At Alameda Health System (AHS) our patients’ mental, emotional and physical health are equally important and integrated components of their total health and wellbeing5. That’s why AHS is taking a proactive and patient-centered approach to screen and monitor patients for depression.
“Depression is a common problem that has effective treatment options like medication and therapy which highlights the importance of evaluating and diagnosing patients as a critical first step,” said Karen Wise, PsyD, director of behavioral health. “Unfortunately, most people with depression do not receive the care they need, and minority racial and ethnic groups are even less likely to receive care than their white counterparts.”
As a result, Wise and her colleagues formed a work group to develop a strategy for identifying patients with depression and improving their quality of care. The strategy focuses on three core elements: annual behavioral health screening in primary care, integrated behavioral health service and depression reassessment.
Depression screening is fully implemented in primary care throughout AHS and all primary care patients 12 years and older are screened at least once annually. To date, approximately 75% of patients have been screened this year.
The screening process is facilitated as a self-administered, diagnostic screening instrument, the PHQ-9 that was developed by team of physicians at Columbia University with a Pfizer grant. It is the most widely implemented diagnostic tool used by health care professionals for monitoring depression severity in a primary care setting. The nine item questionnaire is currently available for AHS patients in English, Spanish, Chinese, Tigrinya and Arabic among other languages.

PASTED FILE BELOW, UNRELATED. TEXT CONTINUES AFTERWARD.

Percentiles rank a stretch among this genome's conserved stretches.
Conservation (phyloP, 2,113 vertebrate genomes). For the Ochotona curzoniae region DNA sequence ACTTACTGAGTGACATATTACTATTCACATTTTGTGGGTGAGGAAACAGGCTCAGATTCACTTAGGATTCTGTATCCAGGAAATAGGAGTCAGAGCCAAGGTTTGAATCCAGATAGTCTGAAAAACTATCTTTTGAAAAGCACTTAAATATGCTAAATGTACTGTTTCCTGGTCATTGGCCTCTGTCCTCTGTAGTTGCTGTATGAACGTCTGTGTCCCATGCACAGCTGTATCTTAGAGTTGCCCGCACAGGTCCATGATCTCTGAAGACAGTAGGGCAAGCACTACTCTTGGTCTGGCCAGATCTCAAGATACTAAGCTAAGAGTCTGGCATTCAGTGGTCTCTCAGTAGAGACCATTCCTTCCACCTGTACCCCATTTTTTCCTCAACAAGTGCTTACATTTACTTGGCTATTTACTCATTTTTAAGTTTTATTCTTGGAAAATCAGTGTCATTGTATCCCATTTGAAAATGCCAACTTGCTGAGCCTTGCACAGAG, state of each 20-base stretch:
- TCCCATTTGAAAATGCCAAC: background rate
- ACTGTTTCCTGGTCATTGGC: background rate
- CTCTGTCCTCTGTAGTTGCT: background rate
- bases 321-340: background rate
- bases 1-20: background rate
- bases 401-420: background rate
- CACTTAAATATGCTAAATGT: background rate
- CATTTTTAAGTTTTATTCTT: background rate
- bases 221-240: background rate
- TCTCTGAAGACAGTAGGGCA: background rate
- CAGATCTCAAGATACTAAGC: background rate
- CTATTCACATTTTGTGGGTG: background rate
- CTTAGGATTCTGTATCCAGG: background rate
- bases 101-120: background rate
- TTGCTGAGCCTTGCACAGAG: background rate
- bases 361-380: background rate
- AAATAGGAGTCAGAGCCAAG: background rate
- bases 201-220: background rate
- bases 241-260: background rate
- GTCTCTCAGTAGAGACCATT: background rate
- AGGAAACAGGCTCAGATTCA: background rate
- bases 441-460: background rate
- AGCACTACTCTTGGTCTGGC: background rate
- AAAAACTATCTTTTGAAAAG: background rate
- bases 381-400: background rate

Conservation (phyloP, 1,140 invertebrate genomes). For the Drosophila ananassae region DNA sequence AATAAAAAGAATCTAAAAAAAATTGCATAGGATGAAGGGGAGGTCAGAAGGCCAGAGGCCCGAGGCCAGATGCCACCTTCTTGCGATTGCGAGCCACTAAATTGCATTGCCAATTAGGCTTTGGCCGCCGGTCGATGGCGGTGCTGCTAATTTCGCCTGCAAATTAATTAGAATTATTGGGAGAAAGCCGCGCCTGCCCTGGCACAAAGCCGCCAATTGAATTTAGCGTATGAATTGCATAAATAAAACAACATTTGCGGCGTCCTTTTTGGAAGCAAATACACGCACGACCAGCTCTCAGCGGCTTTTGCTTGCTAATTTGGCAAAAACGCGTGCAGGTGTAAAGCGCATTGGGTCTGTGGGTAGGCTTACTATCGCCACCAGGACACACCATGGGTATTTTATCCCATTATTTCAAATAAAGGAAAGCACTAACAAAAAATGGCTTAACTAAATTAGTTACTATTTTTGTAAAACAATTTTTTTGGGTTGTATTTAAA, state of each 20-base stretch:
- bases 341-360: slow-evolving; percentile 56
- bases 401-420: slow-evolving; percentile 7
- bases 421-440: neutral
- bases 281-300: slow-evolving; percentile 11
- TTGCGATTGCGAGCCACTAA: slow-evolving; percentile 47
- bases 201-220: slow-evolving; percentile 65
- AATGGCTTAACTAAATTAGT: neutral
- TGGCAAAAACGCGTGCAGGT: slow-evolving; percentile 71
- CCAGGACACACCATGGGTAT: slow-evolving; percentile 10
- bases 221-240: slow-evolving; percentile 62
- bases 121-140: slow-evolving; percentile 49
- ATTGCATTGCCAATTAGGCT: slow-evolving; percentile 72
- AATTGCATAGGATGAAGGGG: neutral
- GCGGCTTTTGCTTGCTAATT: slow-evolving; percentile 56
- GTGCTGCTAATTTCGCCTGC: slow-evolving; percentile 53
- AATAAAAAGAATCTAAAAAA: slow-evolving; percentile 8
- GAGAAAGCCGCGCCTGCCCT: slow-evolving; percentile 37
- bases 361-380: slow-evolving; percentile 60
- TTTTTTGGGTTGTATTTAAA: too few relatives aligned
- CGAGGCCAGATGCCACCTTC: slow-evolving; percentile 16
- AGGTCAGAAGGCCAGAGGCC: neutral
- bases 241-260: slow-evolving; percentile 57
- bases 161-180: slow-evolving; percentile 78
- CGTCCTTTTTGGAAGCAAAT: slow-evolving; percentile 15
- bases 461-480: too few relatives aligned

Wise shared that primary care providers have several treatment options for a positive patient screen. They may prescribe medication, consult with a psychiatrist, initiate a warm hand off to the behavioral health staff in the clinic or order a referral to the AHS behavioral health program. All positive screens are re-screened within four to eight months to see if the patient’s symptoms have improved and determine next steps.
Some patients with mild to moderate symptoms are treated internally with short-term therapy while others are connected to programs in the community. Leveraging the power of community, AHS behavioral health connects patients with various community partners for mental health services, intervention and prevention programs including Cultura y Bienestar, Crisis Support Services of Alameda County and Open Source Wellness.
Connecting with patients for follow-up depression reassessments can be challenging but AHS is taking a two-pronged approach that includes both in-reach and outreach efforts. For example, patients who register at an AHS location are given the PHQ-9 to complete. The provider reviews the results and takes additional action as needed. In addition, community health workers call patients who are due to repeat the PHQ-9 and also link patients to local integrated behavioral health (IBH) teams and primary care services as needed.
“Through the dedication of AHS providers, staff and community partners we continue to help patients manage depression in support of their overall health and well-being,” said Wise.
During the holiday season many people can experience feelings of anxiety or depression and it is important to take care of yourself and connect with friends and family. If you or someone you know are experiencing signs of depression, contact your primary care provider or for a mental health emergency contact:
- Crisis Support Services of Alameda County 24 Hour Crisis Line: 1-800-309-2131
- National Suicide and Crisis Lifeline: 988
Visit the National Institute of Mental Health (NIMH) for signs and symptoms of depression.